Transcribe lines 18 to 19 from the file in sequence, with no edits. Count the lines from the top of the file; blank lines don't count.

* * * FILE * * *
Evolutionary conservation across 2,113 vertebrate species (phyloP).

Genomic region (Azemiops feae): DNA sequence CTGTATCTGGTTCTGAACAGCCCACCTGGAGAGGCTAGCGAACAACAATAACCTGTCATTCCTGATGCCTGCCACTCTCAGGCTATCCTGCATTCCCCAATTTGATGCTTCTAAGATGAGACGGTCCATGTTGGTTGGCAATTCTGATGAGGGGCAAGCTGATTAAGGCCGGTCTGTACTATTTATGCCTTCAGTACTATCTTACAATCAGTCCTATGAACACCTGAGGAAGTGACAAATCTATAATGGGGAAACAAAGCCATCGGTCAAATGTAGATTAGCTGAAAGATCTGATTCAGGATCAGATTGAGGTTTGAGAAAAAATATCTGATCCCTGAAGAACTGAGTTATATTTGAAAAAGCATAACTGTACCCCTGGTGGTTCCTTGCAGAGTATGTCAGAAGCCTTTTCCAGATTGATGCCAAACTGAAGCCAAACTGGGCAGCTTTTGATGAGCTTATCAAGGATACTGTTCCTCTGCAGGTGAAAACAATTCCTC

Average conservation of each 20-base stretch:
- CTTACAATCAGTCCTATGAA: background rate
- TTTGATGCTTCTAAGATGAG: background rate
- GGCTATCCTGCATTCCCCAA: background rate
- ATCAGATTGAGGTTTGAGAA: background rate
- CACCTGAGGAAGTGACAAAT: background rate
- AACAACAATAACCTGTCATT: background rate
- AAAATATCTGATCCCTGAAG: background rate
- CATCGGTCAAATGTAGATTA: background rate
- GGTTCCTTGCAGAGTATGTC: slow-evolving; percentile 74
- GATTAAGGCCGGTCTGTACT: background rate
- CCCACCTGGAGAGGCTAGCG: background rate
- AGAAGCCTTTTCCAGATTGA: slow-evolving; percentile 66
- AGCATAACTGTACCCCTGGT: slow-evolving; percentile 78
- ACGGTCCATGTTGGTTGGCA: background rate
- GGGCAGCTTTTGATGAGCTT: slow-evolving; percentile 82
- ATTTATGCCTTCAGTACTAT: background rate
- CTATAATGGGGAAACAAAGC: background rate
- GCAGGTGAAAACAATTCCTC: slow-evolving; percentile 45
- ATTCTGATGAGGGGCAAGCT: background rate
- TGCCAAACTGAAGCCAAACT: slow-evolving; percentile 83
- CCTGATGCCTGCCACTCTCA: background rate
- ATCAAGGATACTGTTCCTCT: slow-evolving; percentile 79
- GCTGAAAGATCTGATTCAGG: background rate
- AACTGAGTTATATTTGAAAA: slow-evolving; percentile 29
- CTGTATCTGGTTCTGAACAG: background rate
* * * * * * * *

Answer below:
- GGGCAGCTTTTGATGAGCTT: slow-evolving; percentile 82
- ATTTATGCCTTCAGTACTAT: background rate